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On one of the hippest streets in uber-hip Williamsburg, a bar and bistro has opened with little in the way of pretension. The place is Sweetwater, named for the space’s former resident, Sweetwater Tavern, a dive nicknamed "the smoky cave" by its punk clientele.

Like Schnack and Old Pioneer, two other restaurants Sweetwater owner Jim Mamary operates with his partners Paul Mamary and Alan Harding, Sweetwater’s decor is a bit of a set piece. Here it’s an Old World bar and grill, the kind of place where sailors and their bobbed-hair girlfriends could drink copiously and eat cheaply.

Mamary gutted the former tavern, revealing a pressed tin ceiling and walls that were hidden beneath layers of paint; laid down a gorgeous tiled floor; and lit the room with candles and milky glass sconces. On the ochre-colored walls hang sepia-toned photos of the seamen and their dates. With the bistro’s dark, moody ambience, the mixture of Sinatra and rock piped in and cozy, burgundy leather booths, the setting invites lingering. So does the small backyard area where 25 diners can sit at candle lit, cloth-covered tables and pretend they’re relaxing in a country inn, not an eatery just beyond the restless streets of Williamsburg.

Chef Tom Kearney, formerly of Blue Hill and Jean-Georges in Manhattan, offers a menu of carefully prepared, bistro-style dishes that satisfy an urge for an excellent burger as well as for more innovative, French-influenced fare.

He begins by offering diners a small paper bag filled with straight-from-the-oven, deliciously oily strips of lightly-salted focaccia. The house-baked bread pairs well with either a bottle of lowbrow Pabst Blue Ribbon or a glass of decent pinot grigio from the well-chosen wine list. (Nothing on the selection of international bottles tops $32, with some unusual choices from vineyards in South Africa, France and California in the $17-$23 range.)

Kearney puts an upscale spin on the fish cake, offering it as a mostly codfish, ample-sized, loosely knit disc. He serves the crust-edged patty with a side of sweet corn relish dotted with sautéed red pepper and a little ramekin of house-made tartar sauce.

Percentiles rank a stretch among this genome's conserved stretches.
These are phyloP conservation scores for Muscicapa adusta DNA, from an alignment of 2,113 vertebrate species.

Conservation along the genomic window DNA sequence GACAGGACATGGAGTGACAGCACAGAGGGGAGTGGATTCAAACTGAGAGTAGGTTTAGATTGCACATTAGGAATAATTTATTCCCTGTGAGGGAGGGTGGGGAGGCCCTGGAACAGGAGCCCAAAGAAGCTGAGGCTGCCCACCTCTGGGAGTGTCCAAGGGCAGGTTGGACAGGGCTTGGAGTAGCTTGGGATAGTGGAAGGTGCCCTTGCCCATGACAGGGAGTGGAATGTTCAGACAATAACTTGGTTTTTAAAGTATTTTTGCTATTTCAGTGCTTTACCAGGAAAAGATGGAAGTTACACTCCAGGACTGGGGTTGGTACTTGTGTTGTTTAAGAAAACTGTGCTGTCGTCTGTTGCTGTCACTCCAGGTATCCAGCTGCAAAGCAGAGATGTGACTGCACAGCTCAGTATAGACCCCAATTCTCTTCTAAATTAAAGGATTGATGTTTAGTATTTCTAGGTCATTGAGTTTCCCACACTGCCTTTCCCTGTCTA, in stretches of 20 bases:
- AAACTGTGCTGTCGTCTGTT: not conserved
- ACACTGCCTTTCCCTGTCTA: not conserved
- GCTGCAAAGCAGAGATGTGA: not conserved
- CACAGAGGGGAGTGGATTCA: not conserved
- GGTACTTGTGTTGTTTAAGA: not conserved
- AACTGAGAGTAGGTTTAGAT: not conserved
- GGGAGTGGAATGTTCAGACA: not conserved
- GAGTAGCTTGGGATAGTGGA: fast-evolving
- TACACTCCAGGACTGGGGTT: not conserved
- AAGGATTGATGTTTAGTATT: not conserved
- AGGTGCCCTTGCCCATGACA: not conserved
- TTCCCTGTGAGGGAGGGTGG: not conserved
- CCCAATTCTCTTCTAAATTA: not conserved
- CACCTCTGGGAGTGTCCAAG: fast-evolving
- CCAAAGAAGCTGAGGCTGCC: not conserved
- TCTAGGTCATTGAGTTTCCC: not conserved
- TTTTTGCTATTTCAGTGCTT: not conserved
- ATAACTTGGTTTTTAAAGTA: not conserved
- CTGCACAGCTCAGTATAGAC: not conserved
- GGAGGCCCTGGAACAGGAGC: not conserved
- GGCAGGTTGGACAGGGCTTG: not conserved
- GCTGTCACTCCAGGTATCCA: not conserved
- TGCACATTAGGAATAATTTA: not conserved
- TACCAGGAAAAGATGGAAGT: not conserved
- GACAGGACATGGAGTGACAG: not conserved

I loved the idea of string bean salad with buttermilk dressing and goat cheese fritters, and I admired the earthy taste of the beans. But the dressing needed salt and the leaves of bib lettuce that the beans were tossed with were slightly gritty. "Fritters" are a more appealing way of saying fried cheese balls, yet that is what they are: delicious, crisp, gooey and fluffy. I could pass on the salad and eat 40 of them.

Do not miss the succulent salmon no matter how tired you are of this fish. The large filet with its brittle, well-seasoned skin, was remarkably moist and perfumed from the grill. Beside it sat a small mound of warm red bliss potatoes, capers and pickled onion tossed with tart mustard dressing that complemented the sweet richness of the fish. Perfection.

I was just as impressed with a nicely charred hanger steak and the deep, winy garlic jus that moistened it. Admirably crisp onion rings topped the steak and soaked up the meaty juices. A light meal it’s not, but if you’re looking for a red meat fix, this is the way to go.

The desserts - simple creations such as apple crumble, puddings and chocolate cake - are the kind of homey sweets diners crave. There’s a creamy, mouth-puckering lemon tart on a crisp graham cracker crust that is everything that tart should be. Rich butterscotch pudding with a puff of freshly whipped cream had the mellow flavor of dark brown sugar and cream.

Yes, Sweetwater attracts a hipster clientele; tiny pigtails and tattoos on the female - as well as male - patrons are commonplace.

But, unlike so many of the restaurant’s neighbors in the area that offer a scene without good food to match, Sweetwater gives diners a relaxed atmosphere to kick back in and a meal that really delivers.


Sweetwater Bar & Grill (105 North Sixth St. between Berry Street and Wythe Avenue in Williamsburg) accepts cash only. Entrees: $8-$15. The restaurant serves dinner daily and brunch on Sundays from noon to 5 pm. For more information call (718) 963-0608.

Updated 4:00 pm, November 10, 2010
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